Korea’s Prime Minister Boo-kyum Kim has called for a new history for journalism and humankind that lights up the way to overcome all challenges that may come under the Great Transformation of Civilization.
In a message to journalists from 34 countries taking part in the World Journalist Conference (WJC2022), the prime minister said that the people’s distrust of journalism that kept growing due to fake news, especially during the COVID pandemic, should never happen again.
“Preposterous claims or provocative false descriptions about vaccines were reported excitedly to increase online hits, and induced confusion to make the public uneasy,” he said.
“We all need to think about what is the right conduct for the future of our community, and what role should journalism play. I hope all the journalists at this conference will make a way to create a ‘healthy community’. We need your knowledge to be collected with the spirit of solidarity and cooperation. With that power, let’s make a new history for journalism and humankind.”
In his remarks, the president of the Journalists Association of Korea Kim Dong-hoon said that journalists who share commonalities even if their countries, genders, skin colors, and ideologies are different, are working hard for freedom and peace and disseminating the truth with a warm heart and cool reasoning.
“As distrust in journalism has accelerated since COVID-19, I anticipate the space given to listen to the efforts made to eradicate ‘fake news’ in each country so that we may jointly introduce and supplement them to achieve respectable journalism,” he said.
The World Journalists Conference (WJC2022), organized by the Journalists Association of Korea (JAK) is held on April 25-26 in a hybrid format in Seoul.
Over two days, journalists from various countries are highlighting the significance of fighting disinformation and the need to strengthen support for fact checking and exchanging experiences.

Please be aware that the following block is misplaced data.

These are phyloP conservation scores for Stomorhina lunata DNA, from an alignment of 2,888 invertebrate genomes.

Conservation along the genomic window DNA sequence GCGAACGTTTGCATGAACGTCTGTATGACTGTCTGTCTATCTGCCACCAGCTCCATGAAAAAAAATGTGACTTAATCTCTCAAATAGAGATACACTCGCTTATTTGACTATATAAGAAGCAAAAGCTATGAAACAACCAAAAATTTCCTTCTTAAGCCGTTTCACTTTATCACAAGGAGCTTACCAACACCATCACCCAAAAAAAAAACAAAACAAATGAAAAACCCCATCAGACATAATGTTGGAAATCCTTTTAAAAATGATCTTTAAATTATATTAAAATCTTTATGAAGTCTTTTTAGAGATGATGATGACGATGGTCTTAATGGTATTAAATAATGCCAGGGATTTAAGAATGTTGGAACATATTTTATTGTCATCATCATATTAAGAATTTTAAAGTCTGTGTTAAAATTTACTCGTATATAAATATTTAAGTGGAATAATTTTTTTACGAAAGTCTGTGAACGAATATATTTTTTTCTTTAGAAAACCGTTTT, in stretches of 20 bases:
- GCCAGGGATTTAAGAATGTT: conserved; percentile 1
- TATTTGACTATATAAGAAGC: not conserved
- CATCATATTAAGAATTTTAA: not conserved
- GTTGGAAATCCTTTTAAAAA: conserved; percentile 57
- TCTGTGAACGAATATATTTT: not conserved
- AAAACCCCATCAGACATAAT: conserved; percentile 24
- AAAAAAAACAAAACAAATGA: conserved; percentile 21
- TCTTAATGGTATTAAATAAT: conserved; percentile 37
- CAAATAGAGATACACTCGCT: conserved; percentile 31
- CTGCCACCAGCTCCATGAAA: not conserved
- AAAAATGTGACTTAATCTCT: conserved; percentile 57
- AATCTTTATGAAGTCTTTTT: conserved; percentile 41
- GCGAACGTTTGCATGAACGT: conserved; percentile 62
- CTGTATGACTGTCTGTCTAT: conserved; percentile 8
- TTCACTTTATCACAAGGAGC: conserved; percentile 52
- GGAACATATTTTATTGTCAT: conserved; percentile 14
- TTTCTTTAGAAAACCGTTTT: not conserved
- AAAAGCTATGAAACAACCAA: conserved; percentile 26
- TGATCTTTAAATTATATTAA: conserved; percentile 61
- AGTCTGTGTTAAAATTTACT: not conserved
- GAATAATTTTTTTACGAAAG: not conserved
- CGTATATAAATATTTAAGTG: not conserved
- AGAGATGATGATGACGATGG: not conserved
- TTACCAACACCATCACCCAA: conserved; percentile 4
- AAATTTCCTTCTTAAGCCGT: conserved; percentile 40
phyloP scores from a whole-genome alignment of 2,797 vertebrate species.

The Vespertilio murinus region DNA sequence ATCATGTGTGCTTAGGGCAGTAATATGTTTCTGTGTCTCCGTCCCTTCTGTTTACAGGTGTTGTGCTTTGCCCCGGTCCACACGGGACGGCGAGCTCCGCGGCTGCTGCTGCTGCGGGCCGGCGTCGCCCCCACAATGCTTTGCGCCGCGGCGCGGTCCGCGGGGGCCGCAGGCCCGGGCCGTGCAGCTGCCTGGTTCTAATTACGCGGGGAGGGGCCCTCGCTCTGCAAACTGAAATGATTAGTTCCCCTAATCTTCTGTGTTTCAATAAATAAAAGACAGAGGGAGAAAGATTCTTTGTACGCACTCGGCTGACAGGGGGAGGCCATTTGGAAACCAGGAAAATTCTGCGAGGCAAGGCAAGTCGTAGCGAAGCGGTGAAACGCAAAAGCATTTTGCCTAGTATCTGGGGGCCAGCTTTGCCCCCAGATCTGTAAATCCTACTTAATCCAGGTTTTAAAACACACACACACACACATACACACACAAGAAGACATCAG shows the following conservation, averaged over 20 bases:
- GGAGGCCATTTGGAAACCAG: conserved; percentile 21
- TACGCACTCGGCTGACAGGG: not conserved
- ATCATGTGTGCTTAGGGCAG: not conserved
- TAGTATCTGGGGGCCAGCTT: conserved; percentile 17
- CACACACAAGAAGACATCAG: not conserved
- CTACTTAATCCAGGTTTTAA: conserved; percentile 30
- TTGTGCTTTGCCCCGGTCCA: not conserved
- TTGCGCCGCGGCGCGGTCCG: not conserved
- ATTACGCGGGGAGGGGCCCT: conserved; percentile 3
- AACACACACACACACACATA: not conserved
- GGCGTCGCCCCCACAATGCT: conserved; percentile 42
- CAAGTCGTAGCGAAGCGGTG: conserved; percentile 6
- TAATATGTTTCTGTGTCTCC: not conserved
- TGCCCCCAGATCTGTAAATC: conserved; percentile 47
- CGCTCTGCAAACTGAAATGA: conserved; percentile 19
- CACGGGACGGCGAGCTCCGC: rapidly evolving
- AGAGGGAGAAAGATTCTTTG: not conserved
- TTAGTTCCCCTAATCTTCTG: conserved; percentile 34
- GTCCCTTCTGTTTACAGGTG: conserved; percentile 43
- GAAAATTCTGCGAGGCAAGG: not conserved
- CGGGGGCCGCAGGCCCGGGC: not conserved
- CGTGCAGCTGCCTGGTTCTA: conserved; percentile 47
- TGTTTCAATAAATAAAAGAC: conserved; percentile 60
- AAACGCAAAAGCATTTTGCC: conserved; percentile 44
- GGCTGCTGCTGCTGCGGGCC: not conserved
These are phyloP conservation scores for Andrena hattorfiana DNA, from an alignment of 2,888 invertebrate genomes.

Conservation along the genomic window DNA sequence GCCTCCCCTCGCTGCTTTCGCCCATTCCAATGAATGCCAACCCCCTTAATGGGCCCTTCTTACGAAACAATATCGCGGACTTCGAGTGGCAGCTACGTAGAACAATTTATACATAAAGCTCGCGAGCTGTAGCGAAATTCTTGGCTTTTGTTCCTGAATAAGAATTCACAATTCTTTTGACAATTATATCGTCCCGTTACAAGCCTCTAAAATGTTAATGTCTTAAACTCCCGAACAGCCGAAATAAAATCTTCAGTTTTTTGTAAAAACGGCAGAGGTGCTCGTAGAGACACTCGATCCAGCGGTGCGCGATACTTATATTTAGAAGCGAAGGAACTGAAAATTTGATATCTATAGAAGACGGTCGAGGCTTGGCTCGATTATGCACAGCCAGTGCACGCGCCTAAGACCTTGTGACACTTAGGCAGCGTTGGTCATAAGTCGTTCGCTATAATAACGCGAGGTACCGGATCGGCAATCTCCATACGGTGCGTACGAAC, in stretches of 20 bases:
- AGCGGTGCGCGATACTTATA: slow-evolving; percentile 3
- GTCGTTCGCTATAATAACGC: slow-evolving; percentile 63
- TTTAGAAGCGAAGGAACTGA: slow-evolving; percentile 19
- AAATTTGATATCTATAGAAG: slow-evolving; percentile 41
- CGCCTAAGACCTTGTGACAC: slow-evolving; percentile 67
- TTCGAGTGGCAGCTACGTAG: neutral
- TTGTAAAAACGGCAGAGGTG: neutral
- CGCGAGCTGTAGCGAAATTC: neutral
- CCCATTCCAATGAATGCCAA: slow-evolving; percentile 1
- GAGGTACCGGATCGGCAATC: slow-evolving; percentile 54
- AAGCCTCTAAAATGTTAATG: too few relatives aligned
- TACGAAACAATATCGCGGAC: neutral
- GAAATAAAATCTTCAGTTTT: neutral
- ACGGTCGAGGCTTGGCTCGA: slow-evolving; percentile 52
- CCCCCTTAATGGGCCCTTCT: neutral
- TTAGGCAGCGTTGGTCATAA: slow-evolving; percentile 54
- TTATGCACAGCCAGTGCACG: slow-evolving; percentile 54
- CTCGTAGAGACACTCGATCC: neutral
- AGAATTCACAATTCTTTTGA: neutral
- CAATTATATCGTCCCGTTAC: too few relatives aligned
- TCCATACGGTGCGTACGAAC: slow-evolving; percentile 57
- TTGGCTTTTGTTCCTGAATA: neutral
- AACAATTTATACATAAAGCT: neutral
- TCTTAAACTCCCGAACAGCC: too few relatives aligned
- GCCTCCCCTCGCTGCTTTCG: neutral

Those able to attend physically and those who will participate virtually from as far as Colombia and Papua New Guinea are delivering speeches, exchanging experiences, discussing best practices and reviewing the latest in fact checking.
On the first day, 30 speakers from 25 countries are taking the main stage physically or online bringing in with them various experiences and voicing diverse views as they foster discussions on fact checking.
On the second day of the annual conference that has been held since 2013 without interruption, journalists will give speeches on the theme of “A Society Changed by Journalists.”
The 23 journalists, from 19 countries, will highlight the role of journalists and how their work has influenced their societies and changed behaviors.
Speakers on both days will answer questions and comments at the end of the sessions.
Sang-ki Lee, a former president of Asia Journalists Association (AJA), said that the role of AJA, with its vast network of journalists across Asia and beyond, will become more important in cross-checking claims and verifying reports.
Ivan Lim, editor at Environment Communicators of Singapore, will highlight the role of journalists during the critical times of the COVID pandemic.
“As nations scramble to understand what is happening, and to overcome the economic setbacks and vaccines, the response of the mass media influences society and makes the difference between success and failure,” he said.
Kyrgyzstan’s Kabar News Agency Director General Kuban Taabaldiev said that “as people stepped into the so-called ‘Internet era’, it became obvious that information flows had the ability to rise above politics.”
“More stories began to be fabricated, with their authors spreading their versions of events that were beneficial to them,” he said.
Sindh Courier Chief Editor Nasir Aijaz said that the widespread availability of content deemed harmful has sparked concern.
“There is no common understanding of the rules that should internationally govern the Internet,” the Karachi-based veteran journalist said.
“Hence self-regulation appears to be a solution to increase online accountability.”
Media Advisor Habib Toumi said that journalists and fact checkers must join hands to write together a more sensible future for the world.
“There is an urgent need to come together to fight the tsunami of misinformation, disinformation, manipulation, and fabrication sweeping across the world,” he said.
“If we do not fight disinformation and its ominous threats, more lives will be lost, more communities will be targeted, races will continue to be abused. We need to minimize disinformation before it is too late. We have no other option.”
The World Journalists Conference is an annual event that invites overseas journalists to discuss the role of the media in contributing to the development of journalism and the communities.
Since its launch in 2013, the World Journalists Conference has been an outstanding networking platform for journalists from diverse backgrounds.
The Journalists Association of Korea, established in 1964, has more than 10,000 members from hundreds of media companies.
The association has been endeavoring to build on the achievements accomplished for almost six decades by its founders and members.